Part 1—A potted plant referees Krugman: Last night, on his PBS show, Charlie Rose staged what we’d call an imitation of life.
Earlier in the day, he had spent several hours hosting CBS This Morning. He pretended to deal with serious topics, also provided our fluff.
Now, Rose was moderating an hour-long debate about the most important budget issues of the day.
Given the subject matter, Rose had assembled a slightly odd couple for his debate. On the one hand, he had booked Paul Krugman, one of the world’s most highly-regarded economists.
Debating Krugman would be Joe Scarborough, a former member of Congress who now hosts his own morning show on MSNBC. The program is built around tired old Bickersons gender-war shtick. This animates the promulgation of insider conventional wisdom.
Scarborough isn’t a major economist—but that doesn’t mean that this couldn’t have been a very worthwhile hour. You see, Scarborough speaks for the Washington insider class, for the inside players whose conventional wisdom dominates almost all media-driven public discussion.
Krugman tends to disagree with this crowd concerning our current budget challenges. As such, last evening’s show might have tested Prevailing Insider Conventional Wisdom against the contrary presentations of a major, world-class economist, albeit one who won't deal frankly with Ezra.
The evening didn’t turn out that way, largely because Rose—himself a creature of the plutocrat swells—behaved like a potted plant.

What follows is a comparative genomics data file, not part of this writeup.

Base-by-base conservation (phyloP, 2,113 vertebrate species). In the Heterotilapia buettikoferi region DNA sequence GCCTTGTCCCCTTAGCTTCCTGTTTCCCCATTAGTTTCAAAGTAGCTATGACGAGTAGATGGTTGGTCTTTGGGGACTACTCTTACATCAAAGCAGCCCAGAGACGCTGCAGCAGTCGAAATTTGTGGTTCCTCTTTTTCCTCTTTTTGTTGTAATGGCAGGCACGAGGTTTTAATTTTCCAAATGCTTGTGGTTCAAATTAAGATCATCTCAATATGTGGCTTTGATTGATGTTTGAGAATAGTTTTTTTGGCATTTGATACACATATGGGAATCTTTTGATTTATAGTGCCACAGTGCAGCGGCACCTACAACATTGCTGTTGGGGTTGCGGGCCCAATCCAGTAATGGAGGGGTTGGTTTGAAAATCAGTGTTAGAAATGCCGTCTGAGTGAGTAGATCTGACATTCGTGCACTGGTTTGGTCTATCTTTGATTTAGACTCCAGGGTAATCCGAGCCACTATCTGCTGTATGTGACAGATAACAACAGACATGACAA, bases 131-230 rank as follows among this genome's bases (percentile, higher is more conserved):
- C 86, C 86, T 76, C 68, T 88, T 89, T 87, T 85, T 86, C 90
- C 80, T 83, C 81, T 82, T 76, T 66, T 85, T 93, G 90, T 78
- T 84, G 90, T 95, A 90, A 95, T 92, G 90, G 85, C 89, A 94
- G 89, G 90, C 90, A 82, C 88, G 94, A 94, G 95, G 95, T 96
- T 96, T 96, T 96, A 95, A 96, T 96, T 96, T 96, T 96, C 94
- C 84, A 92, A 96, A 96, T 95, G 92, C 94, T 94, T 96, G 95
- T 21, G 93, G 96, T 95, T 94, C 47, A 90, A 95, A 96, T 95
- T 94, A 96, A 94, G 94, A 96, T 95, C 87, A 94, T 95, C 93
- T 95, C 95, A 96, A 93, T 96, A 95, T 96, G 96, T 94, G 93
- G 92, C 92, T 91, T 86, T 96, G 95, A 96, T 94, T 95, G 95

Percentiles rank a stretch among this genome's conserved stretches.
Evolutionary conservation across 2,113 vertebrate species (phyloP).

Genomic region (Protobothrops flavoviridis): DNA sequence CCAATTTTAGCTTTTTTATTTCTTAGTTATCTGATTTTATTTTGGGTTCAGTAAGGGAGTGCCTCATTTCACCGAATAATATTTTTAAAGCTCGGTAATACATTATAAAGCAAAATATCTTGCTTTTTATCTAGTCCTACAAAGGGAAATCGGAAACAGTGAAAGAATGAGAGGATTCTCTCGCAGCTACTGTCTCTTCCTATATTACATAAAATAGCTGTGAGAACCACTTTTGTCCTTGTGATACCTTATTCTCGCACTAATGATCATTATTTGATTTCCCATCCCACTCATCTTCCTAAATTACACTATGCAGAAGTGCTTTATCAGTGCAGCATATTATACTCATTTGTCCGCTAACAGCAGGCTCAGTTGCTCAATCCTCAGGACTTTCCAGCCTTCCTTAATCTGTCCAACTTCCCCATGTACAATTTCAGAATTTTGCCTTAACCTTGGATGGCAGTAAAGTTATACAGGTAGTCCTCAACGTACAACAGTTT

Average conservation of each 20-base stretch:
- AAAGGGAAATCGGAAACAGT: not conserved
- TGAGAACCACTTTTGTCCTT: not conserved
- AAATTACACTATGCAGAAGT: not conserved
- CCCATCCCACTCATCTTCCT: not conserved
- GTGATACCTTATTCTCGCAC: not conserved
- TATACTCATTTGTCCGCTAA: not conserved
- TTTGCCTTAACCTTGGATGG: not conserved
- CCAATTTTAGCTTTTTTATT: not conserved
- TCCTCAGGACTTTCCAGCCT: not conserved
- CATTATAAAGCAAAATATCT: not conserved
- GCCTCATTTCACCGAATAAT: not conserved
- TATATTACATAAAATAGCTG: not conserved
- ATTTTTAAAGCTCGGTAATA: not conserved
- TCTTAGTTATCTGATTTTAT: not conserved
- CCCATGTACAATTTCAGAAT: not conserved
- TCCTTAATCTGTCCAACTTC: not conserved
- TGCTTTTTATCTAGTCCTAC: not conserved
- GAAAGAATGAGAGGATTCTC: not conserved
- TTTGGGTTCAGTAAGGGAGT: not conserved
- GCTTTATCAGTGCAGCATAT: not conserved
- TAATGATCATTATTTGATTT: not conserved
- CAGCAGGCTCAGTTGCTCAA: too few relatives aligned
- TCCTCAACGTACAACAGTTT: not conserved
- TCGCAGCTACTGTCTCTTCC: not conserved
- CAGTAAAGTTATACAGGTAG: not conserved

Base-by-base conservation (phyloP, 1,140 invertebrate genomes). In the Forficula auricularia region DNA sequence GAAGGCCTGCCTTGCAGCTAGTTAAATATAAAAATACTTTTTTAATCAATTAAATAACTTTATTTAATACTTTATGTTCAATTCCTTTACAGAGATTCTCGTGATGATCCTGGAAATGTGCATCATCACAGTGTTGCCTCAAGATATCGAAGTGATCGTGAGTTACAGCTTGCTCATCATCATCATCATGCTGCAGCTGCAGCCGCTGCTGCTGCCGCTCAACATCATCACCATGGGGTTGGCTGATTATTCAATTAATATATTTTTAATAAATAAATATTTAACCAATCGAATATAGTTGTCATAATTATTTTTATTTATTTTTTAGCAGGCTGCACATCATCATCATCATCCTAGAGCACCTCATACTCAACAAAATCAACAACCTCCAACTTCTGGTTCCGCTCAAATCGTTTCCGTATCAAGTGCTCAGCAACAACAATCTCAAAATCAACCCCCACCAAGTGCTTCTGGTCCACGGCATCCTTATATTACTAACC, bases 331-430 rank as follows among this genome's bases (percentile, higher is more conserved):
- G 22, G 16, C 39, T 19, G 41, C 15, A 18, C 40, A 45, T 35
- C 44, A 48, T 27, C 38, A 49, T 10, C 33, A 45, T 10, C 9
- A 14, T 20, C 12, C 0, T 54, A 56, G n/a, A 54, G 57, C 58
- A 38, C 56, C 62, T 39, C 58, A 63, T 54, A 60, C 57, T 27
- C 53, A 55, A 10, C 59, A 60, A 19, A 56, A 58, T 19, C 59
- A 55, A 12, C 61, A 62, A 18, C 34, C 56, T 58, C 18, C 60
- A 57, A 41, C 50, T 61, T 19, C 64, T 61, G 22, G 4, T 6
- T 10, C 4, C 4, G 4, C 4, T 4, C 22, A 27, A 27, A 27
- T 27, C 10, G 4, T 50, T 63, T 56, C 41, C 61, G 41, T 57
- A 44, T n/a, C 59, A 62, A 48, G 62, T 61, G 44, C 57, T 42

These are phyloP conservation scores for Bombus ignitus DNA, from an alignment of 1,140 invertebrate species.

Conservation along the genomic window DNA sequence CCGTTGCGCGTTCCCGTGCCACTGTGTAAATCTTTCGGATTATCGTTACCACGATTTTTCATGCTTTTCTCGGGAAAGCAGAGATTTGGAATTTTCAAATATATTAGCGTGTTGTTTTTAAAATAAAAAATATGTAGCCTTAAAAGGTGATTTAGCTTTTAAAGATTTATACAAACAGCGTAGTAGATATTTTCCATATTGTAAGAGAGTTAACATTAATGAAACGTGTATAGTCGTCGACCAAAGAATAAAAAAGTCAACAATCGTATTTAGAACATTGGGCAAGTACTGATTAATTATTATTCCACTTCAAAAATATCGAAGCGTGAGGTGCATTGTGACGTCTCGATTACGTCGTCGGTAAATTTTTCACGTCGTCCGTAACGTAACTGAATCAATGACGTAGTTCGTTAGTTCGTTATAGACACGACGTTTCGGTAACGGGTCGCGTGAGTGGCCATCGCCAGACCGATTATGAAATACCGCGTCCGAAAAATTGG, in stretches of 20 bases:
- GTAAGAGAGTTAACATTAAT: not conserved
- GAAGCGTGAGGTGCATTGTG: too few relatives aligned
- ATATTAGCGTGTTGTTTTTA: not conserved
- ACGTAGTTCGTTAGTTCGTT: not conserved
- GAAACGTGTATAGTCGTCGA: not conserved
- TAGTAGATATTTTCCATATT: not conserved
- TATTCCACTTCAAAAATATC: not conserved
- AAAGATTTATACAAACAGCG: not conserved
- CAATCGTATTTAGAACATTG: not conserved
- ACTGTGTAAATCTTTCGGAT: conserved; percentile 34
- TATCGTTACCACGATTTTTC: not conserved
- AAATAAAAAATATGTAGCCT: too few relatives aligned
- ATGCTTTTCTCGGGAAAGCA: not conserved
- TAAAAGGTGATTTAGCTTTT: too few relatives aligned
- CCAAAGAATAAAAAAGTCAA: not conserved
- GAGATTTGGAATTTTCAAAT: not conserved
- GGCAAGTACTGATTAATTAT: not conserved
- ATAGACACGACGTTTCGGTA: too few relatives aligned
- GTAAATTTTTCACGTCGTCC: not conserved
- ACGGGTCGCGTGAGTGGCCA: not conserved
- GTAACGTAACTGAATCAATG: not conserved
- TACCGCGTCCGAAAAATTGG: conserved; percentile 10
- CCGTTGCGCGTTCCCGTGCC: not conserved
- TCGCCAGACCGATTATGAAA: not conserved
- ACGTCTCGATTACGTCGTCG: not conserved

Transcripts and tapes aren’t available as we post, although they eventually will be. Working from memory of the 3 AM clash, we’ll list three key points where Charlie Rose failed to act:
If you end up watching the tape, please look for the part, early on, where Scarborough concedes the discussion. He says he too would like to see several hundred billion more dollars in federal spending this year, money which could be used to fund infrastructure projects and to rehire teachers.
If this had been a boxing match, a referee would have stopped the fight, declaring a technical knock-out. At that moment, Scarborough said he agrees with Krugman’s heretical views—the views which get Krugman ridiculed by the Washington Insider Class.
A referee should have stopped the fight. He could have awarded this part of the fight to Krugman, then moved to some other topic. Since the combatants also agreed that we need to lower future health care costs, he might have asked them to debate the best way to do it.
Charlie didn’t say a word! Instead, he behaved like a potted plant, helping viewers miss the fact that JoeScar conceded to Krugman.
For us, a second interesting moment was permitted to pass a bit later.
JoeScar made an accurate point. He noted that, contrary to liberal conventional wisdom, Republicans were tougher on President Clinton back in the 90s than they have been on Obama.
Scarborough told an amusing anecdote about how much he himself hated Clinton back in the mid-1990s. Since nobody hates Bill Clinton now, this could have produced an intriguing moment, had Charlie been willing to act:
Tell the truth! Wasn’t Scarborough describing one of the basic starting points of our current political dysfunction? Wasn’t he describing the start of our current hyper-partisan politics, in which Republican leaders urge their party's rubes to believe all kinds of crazy things about all major Democrats?
JoeScar’s anecdote offered a path. Charlie played potted plant.
We were struck by a third intriguing moment. It came quite late in the show.